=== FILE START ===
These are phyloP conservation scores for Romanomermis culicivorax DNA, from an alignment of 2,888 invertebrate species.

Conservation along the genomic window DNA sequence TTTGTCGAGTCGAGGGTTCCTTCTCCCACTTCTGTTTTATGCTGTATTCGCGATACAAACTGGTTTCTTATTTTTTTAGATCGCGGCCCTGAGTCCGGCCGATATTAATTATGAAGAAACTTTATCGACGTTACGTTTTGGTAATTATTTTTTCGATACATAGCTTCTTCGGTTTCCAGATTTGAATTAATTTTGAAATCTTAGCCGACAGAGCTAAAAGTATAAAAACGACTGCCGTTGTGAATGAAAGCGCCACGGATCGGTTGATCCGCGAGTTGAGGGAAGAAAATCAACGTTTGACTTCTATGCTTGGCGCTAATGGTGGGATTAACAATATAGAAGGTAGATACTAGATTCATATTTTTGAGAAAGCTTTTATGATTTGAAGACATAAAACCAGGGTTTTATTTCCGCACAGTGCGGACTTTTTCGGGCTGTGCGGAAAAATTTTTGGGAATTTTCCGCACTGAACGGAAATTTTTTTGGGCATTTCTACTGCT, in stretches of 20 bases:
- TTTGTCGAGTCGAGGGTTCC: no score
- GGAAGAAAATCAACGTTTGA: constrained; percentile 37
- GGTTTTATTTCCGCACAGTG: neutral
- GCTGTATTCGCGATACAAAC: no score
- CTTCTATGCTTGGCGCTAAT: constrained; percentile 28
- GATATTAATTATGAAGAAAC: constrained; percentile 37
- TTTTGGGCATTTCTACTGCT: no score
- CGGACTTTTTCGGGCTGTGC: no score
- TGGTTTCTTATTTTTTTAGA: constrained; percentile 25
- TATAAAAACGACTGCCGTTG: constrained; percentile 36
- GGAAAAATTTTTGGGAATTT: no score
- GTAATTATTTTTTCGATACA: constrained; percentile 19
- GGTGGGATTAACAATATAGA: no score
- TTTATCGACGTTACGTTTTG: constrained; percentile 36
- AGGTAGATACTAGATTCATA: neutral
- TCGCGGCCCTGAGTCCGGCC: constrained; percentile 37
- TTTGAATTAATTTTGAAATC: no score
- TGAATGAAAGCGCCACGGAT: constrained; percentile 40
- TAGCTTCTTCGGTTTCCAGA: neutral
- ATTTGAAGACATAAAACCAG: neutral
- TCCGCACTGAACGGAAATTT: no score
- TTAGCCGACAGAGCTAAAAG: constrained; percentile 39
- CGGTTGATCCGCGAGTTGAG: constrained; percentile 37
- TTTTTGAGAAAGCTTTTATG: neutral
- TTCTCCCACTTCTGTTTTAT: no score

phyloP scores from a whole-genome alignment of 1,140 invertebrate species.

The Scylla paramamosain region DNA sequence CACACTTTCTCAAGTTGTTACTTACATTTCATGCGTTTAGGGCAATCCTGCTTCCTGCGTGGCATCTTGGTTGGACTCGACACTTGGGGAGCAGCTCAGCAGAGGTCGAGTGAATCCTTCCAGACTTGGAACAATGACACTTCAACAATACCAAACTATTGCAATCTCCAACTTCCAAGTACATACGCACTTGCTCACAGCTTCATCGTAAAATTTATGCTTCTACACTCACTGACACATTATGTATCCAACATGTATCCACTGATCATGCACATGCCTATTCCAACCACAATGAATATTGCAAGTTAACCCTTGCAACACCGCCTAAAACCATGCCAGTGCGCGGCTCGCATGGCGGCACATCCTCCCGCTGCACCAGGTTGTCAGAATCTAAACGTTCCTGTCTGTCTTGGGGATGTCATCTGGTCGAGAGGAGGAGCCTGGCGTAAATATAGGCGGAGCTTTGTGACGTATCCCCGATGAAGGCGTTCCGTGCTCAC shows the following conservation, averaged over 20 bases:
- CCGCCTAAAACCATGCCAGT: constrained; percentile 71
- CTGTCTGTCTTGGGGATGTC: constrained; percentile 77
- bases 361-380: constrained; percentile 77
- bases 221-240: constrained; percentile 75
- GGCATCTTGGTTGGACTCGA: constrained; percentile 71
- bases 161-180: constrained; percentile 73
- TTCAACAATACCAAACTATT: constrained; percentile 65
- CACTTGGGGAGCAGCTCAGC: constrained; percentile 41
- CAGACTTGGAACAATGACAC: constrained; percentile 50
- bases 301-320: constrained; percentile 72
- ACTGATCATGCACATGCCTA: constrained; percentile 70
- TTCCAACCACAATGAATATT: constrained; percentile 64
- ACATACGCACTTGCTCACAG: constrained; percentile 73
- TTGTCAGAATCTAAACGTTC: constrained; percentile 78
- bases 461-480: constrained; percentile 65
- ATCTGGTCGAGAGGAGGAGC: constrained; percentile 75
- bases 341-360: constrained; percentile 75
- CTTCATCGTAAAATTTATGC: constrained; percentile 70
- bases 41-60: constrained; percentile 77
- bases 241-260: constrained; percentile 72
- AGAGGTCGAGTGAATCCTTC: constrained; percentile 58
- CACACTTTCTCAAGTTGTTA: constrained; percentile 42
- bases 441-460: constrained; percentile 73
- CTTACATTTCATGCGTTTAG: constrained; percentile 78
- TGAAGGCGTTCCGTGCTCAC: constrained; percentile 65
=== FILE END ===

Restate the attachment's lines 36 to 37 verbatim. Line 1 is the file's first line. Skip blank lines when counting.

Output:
- TTCAACAATACCAAACTATT: constrained; percentile 65
- CACTTGGGGAGCAGCTCAGC: constrained; percentile 41